Dentists can play a greater role in the detection of some general health conditions, the Faculty of Dental Surgery says.
The suggestion comes with growing evidence linking oral health general health.
Earlier this week a study found poor oral health can cause muscular weakness and sudden weight loss in elderly people.
‘Good oral health is essential for our overall wellbeing,’ Professor Michael Escudier, dean of the FDS, said
‘Dentists and other members of the oral healthcare team always inspect a patient’s mouth in the course of treatment.
‘This provides them with an opportunity to monitor, on an ongoing basis, how their patient’s health is changing.
‘While checking a patient’s oral health, they can look for relevant signs of other conditions.’
Recommendations come as the FDS publishes its ‘Position statement on oral health and general health’.
In the statement, the FDS is recommending:
- Oral health should be included in the government’s upcoming green paper on prevention
- The Healthy Living Dentistry programme should be rolled out nationally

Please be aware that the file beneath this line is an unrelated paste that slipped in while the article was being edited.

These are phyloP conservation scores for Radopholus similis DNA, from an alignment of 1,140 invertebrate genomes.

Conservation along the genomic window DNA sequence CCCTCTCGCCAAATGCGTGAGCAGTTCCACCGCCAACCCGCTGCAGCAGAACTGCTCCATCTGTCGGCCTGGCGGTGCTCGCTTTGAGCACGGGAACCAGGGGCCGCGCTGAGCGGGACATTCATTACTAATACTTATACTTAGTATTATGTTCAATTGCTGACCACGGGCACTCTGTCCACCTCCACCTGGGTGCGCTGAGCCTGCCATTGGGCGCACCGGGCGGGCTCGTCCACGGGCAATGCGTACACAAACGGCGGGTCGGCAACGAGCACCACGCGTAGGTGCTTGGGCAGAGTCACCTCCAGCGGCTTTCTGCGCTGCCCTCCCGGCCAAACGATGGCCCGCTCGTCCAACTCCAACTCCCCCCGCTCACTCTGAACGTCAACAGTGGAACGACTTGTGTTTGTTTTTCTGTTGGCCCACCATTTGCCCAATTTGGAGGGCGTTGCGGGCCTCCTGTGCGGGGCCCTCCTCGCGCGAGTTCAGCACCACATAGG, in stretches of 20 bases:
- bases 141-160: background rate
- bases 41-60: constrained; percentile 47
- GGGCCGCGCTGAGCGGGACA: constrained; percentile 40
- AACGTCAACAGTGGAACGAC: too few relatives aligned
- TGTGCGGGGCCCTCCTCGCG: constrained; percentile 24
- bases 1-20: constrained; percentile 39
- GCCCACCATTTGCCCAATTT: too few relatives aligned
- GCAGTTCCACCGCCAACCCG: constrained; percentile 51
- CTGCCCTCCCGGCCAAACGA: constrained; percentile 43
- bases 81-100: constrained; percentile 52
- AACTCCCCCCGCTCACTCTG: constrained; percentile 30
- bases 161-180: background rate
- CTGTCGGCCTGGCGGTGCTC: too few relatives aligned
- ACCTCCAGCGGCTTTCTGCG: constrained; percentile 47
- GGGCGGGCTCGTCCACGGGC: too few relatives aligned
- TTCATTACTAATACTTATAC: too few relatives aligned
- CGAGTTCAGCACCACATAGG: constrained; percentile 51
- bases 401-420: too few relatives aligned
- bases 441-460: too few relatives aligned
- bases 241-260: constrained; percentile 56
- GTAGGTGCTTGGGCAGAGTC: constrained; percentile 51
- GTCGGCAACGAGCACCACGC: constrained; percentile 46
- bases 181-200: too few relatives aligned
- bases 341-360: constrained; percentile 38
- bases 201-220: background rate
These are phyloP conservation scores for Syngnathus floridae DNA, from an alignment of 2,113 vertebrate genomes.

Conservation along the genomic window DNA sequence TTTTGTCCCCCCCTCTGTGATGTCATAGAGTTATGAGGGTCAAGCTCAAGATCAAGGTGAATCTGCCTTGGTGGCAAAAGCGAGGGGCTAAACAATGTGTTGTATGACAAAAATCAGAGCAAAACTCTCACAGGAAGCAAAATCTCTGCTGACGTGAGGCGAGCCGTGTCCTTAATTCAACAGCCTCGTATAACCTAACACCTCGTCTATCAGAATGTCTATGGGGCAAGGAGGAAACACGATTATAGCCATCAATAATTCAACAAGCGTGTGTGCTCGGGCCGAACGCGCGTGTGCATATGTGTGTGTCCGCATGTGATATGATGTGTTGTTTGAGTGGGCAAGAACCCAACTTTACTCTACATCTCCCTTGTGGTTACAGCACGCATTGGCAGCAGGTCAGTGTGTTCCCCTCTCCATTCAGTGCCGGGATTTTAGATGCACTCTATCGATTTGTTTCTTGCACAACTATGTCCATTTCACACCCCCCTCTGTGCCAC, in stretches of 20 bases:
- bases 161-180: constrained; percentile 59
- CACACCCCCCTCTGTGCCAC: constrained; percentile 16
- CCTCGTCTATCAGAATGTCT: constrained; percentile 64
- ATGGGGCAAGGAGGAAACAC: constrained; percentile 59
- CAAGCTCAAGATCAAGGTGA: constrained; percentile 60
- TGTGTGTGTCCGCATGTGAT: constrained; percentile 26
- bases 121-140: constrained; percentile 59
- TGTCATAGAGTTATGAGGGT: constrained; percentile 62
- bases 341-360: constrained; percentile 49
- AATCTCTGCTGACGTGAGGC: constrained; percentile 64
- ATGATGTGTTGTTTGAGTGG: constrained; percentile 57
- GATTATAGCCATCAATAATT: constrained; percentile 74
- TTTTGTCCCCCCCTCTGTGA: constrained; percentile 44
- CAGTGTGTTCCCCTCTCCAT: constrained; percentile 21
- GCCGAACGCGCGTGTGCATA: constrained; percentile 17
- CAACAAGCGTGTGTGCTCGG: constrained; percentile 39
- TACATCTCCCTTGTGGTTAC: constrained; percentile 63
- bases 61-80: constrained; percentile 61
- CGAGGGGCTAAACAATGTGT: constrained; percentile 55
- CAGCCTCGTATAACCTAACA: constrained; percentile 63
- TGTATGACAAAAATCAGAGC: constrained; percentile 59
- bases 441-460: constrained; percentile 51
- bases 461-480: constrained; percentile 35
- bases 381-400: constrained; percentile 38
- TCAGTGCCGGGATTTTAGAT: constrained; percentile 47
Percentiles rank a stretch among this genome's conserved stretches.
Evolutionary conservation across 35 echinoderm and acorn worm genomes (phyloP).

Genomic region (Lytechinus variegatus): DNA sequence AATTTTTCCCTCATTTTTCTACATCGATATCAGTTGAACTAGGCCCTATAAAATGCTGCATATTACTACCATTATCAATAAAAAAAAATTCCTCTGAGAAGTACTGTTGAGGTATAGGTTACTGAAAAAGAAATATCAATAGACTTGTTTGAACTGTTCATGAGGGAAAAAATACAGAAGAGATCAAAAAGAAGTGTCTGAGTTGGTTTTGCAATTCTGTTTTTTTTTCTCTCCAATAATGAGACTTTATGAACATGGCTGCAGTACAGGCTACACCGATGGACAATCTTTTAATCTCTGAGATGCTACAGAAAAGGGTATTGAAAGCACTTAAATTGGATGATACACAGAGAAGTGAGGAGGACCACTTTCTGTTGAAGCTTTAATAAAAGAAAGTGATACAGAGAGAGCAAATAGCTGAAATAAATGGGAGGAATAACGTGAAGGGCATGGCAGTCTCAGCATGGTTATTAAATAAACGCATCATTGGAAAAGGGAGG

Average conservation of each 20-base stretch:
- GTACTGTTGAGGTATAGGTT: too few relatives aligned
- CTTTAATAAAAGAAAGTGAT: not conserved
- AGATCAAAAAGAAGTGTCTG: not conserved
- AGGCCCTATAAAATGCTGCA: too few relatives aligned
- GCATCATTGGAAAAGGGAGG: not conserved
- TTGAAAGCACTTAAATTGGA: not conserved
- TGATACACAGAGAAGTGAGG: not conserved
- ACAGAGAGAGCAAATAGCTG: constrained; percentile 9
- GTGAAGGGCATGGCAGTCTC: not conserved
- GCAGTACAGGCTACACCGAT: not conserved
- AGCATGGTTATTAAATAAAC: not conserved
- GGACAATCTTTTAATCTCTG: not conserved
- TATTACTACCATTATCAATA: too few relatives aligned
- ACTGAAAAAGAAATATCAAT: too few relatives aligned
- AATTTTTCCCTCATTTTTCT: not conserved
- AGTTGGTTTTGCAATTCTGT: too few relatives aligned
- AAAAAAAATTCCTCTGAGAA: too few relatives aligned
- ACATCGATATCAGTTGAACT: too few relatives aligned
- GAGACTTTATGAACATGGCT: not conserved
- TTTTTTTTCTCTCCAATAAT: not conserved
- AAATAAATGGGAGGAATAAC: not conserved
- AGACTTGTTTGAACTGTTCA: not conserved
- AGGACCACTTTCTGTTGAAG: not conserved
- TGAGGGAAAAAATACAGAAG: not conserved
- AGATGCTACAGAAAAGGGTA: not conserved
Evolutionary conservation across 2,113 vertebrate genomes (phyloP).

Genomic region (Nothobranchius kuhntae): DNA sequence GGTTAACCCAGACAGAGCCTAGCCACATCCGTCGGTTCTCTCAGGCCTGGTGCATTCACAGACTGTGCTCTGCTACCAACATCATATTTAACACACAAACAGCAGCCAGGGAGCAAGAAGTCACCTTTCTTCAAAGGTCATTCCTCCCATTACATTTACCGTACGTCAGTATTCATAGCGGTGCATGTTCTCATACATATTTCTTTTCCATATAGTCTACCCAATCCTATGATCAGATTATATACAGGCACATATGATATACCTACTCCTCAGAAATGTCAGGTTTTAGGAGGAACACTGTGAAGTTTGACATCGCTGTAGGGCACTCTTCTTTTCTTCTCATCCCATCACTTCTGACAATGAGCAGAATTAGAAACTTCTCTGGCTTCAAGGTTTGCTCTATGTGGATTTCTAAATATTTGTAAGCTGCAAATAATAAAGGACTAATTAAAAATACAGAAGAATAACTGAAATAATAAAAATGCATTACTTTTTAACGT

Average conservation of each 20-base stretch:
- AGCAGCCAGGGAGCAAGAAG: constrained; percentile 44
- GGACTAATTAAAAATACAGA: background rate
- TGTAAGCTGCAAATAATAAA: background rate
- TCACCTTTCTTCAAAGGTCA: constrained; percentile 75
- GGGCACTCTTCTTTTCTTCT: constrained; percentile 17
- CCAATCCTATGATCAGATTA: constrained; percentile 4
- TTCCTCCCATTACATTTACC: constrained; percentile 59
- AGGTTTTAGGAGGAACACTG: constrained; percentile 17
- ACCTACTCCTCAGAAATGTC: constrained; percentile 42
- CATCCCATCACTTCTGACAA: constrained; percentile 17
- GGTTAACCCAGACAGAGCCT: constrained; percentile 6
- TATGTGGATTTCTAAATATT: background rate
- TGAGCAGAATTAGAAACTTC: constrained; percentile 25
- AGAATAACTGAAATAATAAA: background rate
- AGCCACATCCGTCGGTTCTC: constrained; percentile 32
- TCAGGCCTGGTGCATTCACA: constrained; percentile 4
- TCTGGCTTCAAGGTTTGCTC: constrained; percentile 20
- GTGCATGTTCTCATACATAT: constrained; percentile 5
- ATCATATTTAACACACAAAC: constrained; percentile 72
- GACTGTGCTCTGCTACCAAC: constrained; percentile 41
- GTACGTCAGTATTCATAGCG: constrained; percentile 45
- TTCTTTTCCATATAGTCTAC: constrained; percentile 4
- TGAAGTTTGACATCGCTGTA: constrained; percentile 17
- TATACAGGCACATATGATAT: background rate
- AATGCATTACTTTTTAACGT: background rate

- National and local public health campaigns should always utilise dentists in the delivery of health and lifestyle advice
- Initiatives to diagnose diabetes and cardiovascular disease should engage dentists and oral health professionals wherever possible
- Healthcare professionals should cover the links between oral health and general health as part of their initial training and CPD
- Concerted action is needed to improve oral care and access to dental services for older people.
‘Chronic gum disease can be an indicator of diabetes and cardiovascular disease,’ Professor Escudier continued.
‘They (dentists and dental professionals) can offer advice on what dietary and lifestyle changes patients could make to improve their overall health.
‘This can also help to prevent conditions such as obesity and oral cancer.’
Oral health links
Current evidence shows a number of associations between diabetes and oral diseases.
There is also a recognised association between oral disease (particularly chronic gum disease) and cardiovascular diseases.
Recent research shows looking after oral health following a heart attack could help survivors’ cardiovascular systems recover.
‘This is incredibly interesting research, which could offer hope to the future of millions of people affected by cardiovascular disease,’ Dr Nigel Carter OBE, CEO of the Oral Health Foundation, said at the time.
‘There has been evidence for some time that gum disease increases the risk of cardiovascular disease.
‘But to now understand that preventing gum disease can also prevent further problems for victims of a heart attack opens up many interesting avenues for ongoing treatment.
‘This study certainly suggests that good oral health could significantly improve the outcome of patients who have a heart attack.
‘We eagerly welcome more research into this.’